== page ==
The Revenant streaming: where to watch movie online?

Inspired by true events and winner of three Oscars® (actor, cinematography and directing), «The Revenant» follows the story of legendary explorer Hugh Glass (DiCaprio) on his quest for survival and justice. After a brutal deferred tax asset definition bear attack, Glass is left for dead by a treacherous member of his hunting team (Tom Hardy). Against extraordinary odds, and enduring unimaginable grief, Glass battles a relentless winter in uncharted terrain.

  • I thought of that artfully boiling blood while watching “The Revenant,” with its butchered animals, muddled ideas, heart-skippingly natural landscapes and moment after moment of visual and narrative sizzle.
  • All in all, ‘The Revenant’ was showered with numerous accolades including three Golden Globe Awards, five BAFTA Awards, and three Academy Awards.
  • He fired a shot straight into her chest, but the bear continued her attack.

According to The Telegraph, he was forced to set his own broken leg, and allowed maggots to eat away at the dead flesh of his wounds to prevent gangrene. Later he feasted on the rotting meat of abandoned kills, and little by little, he began to drag himself towards the nearest settlement, Fort Kiowa, a staggering 250 miles away. The next day, Glass showed little sign of improvement, but he clung persistently to life. Torn between a sense of loyalty to Glass and the need to move the company away from Arikara territory before they were attacked again, the leader of the group decided to pay two men to remain behind with Glass until he died. ‘The Revenant’ is directed by Mexican filmmaker Alejandro G. Iñárritu. He is best known for films such as the 2006 psychological drama ‘Babel’ and the Academy Award winning 2014 black comedy ‘Birdman or (The Unexpected Virtue of Ignorance)’.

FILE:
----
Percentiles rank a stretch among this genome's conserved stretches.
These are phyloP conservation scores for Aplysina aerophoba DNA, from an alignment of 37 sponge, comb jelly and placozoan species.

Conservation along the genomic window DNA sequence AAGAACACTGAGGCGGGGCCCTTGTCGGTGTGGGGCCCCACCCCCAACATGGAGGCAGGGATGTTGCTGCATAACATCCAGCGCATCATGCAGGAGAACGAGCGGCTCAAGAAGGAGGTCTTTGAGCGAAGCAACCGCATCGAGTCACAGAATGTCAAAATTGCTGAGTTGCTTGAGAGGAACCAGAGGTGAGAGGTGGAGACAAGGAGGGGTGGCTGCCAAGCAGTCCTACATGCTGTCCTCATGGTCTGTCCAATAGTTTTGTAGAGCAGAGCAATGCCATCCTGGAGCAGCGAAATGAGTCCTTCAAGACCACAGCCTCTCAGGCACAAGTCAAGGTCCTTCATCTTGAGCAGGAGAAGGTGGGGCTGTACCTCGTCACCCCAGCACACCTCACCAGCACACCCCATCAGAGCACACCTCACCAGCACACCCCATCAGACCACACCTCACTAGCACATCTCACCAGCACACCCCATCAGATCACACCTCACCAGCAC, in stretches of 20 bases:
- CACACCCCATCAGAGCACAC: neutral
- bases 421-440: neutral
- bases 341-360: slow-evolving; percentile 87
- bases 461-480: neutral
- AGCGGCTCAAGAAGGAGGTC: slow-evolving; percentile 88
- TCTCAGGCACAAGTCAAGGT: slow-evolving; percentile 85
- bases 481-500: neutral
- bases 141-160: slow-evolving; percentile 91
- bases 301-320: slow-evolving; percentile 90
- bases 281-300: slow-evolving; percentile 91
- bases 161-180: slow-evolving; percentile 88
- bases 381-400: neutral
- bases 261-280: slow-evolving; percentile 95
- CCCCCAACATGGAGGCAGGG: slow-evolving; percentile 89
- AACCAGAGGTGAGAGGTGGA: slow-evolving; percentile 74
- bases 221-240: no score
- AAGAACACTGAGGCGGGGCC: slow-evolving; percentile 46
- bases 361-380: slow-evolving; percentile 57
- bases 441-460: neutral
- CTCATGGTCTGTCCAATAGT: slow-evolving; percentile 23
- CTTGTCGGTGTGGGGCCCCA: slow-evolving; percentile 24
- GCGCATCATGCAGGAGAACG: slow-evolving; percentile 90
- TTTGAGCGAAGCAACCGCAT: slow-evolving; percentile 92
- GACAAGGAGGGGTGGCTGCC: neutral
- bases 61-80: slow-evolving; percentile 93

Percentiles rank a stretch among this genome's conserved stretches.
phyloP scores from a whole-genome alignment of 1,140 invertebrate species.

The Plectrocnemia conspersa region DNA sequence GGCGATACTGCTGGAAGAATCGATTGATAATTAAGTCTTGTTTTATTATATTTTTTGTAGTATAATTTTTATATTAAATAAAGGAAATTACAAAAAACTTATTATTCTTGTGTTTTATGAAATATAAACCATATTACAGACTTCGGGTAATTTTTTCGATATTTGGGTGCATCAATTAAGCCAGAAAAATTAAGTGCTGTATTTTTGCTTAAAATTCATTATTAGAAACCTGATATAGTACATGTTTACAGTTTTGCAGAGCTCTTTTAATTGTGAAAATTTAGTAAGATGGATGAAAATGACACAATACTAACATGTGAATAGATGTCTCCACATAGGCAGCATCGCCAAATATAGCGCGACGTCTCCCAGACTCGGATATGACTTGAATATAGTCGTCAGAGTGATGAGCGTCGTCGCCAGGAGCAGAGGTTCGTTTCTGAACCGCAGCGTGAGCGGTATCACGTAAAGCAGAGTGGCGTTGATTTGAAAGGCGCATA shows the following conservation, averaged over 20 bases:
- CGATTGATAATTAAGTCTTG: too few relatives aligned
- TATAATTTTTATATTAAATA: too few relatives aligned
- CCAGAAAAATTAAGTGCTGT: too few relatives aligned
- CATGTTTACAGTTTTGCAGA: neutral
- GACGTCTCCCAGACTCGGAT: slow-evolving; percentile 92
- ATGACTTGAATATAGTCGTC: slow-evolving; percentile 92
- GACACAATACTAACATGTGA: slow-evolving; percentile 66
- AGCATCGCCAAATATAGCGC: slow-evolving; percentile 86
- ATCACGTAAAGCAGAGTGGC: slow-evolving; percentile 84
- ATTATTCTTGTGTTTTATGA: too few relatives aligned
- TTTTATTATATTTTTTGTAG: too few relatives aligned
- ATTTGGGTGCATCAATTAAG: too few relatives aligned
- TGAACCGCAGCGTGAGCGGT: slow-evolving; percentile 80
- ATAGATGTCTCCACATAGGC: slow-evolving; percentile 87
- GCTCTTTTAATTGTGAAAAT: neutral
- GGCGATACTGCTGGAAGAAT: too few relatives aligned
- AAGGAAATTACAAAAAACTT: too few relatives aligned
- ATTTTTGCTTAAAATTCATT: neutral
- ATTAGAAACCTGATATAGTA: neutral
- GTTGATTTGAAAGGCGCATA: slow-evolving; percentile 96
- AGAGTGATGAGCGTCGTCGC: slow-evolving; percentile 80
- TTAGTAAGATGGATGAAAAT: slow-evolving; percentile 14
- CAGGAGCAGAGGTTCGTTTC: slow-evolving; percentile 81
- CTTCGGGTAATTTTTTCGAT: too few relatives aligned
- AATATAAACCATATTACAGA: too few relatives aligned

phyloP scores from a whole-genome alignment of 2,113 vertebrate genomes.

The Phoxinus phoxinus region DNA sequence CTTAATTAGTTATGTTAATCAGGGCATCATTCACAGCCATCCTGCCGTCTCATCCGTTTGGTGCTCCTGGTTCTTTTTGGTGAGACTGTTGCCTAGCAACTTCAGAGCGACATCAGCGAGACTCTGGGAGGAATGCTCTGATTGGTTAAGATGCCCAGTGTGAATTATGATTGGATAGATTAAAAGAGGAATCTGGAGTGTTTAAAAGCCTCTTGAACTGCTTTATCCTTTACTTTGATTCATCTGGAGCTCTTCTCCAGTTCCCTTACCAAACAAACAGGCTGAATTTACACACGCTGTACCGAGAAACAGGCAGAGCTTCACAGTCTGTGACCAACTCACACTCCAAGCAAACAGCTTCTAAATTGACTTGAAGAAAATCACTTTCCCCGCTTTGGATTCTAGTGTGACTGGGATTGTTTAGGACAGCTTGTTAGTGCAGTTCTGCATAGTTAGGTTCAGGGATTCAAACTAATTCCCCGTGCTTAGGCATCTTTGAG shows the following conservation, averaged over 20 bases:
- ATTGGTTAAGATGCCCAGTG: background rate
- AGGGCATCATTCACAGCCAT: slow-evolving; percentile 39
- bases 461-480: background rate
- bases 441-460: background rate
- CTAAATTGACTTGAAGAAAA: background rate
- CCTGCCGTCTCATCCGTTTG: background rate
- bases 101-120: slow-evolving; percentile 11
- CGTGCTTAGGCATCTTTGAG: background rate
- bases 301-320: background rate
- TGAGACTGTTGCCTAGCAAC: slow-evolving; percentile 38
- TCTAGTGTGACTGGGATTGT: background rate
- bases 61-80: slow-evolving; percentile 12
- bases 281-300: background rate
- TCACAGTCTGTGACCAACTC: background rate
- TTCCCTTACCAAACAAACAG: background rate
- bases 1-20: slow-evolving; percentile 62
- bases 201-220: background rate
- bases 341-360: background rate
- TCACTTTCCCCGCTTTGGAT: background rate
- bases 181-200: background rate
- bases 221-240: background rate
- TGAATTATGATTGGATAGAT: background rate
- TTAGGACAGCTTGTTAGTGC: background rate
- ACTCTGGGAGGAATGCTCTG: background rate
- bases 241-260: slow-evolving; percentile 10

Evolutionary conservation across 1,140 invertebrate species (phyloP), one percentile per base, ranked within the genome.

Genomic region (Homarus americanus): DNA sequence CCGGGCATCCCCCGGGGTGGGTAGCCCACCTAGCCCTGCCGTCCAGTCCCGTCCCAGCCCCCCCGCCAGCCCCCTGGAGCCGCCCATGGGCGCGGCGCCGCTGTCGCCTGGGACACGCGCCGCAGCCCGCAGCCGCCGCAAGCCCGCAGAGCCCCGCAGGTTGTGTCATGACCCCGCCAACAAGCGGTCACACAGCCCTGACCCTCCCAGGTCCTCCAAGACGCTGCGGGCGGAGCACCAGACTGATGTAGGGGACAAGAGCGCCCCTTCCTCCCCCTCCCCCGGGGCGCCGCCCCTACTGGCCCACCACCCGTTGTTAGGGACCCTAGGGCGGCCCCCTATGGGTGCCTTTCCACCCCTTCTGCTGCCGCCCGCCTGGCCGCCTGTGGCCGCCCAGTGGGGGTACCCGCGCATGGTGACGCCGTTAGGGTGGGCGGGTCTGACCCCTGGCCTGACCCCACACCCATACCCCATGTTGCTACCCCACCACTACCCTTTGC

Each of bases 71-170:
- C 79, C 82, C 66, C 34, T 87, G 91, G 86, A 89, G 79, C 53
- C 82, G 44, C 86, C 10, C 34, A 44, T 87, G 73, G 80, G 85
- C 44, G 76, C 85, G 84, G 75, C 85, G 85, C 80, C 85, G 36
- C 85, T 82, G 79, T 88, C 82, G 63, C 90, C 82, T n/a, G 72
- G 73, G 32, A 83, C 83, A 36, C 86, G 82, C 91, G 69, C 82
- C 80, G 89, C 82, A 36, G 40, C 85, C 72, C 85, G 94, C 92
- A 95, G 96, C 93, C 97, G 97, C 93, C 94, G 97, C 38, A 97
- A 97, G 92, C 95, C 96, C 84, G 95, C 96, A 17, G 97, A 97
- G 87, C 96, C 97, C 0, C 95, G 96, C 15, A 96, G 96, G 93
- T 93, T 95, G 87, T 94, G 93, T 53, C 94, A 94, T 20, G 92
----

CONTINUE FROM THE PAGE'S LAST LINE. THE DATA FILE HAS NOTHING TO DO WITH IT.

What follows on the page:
By the time the movie opens, the wife is long dead, having been murdered by white troops, and Glass’s son, Hawk (Forrest Goodluck), has become his close companion. The son’s name evokes James Fenimore Cooper’s Hawk-eye (“The Last of the Mohicans”), and together Glass and Hawk create an intimate, familial bulwark — and a multicultural father-and-son dyad — in a wilderness teeming with assorted savages. The bulk of “The Revenant” consists of this torturous
journey, as Glass regains his strength and gets closer to home through sheer
force of will. He works in a color palette provided by
nature, and yet enhanced. Many of his
shots, especially in times of great danger like the opening attack and the bear
scene, are unbroken—placing us in the middle of the action. Iñárritu and co-writer Mark L. Smith set their tone early,
staging a breathtaking assault on a group of fur trappers by Native Americans,
portrayed not just as “enemies” but a violent force of nature.

  • Principal photography began in October of 2014 and was expected to wrap up in April or May of 2015.
  • Leonardo DiCaprio gives an Oscar®-winning performance in Oscar®-winning Alejandro G. Iñárritu’s cinematic masterpiece.
  • Grief-stricken and fueled by vengeance, the legendary fur trapper treks through the snowy terrain to track down the man who betrayed him.
  • While exploring the uncharted wilderness in 1823, frontiersman Hugh Glass (Leonardo DiCaprio) sustains life-threatening injuries from a brutal bear attack.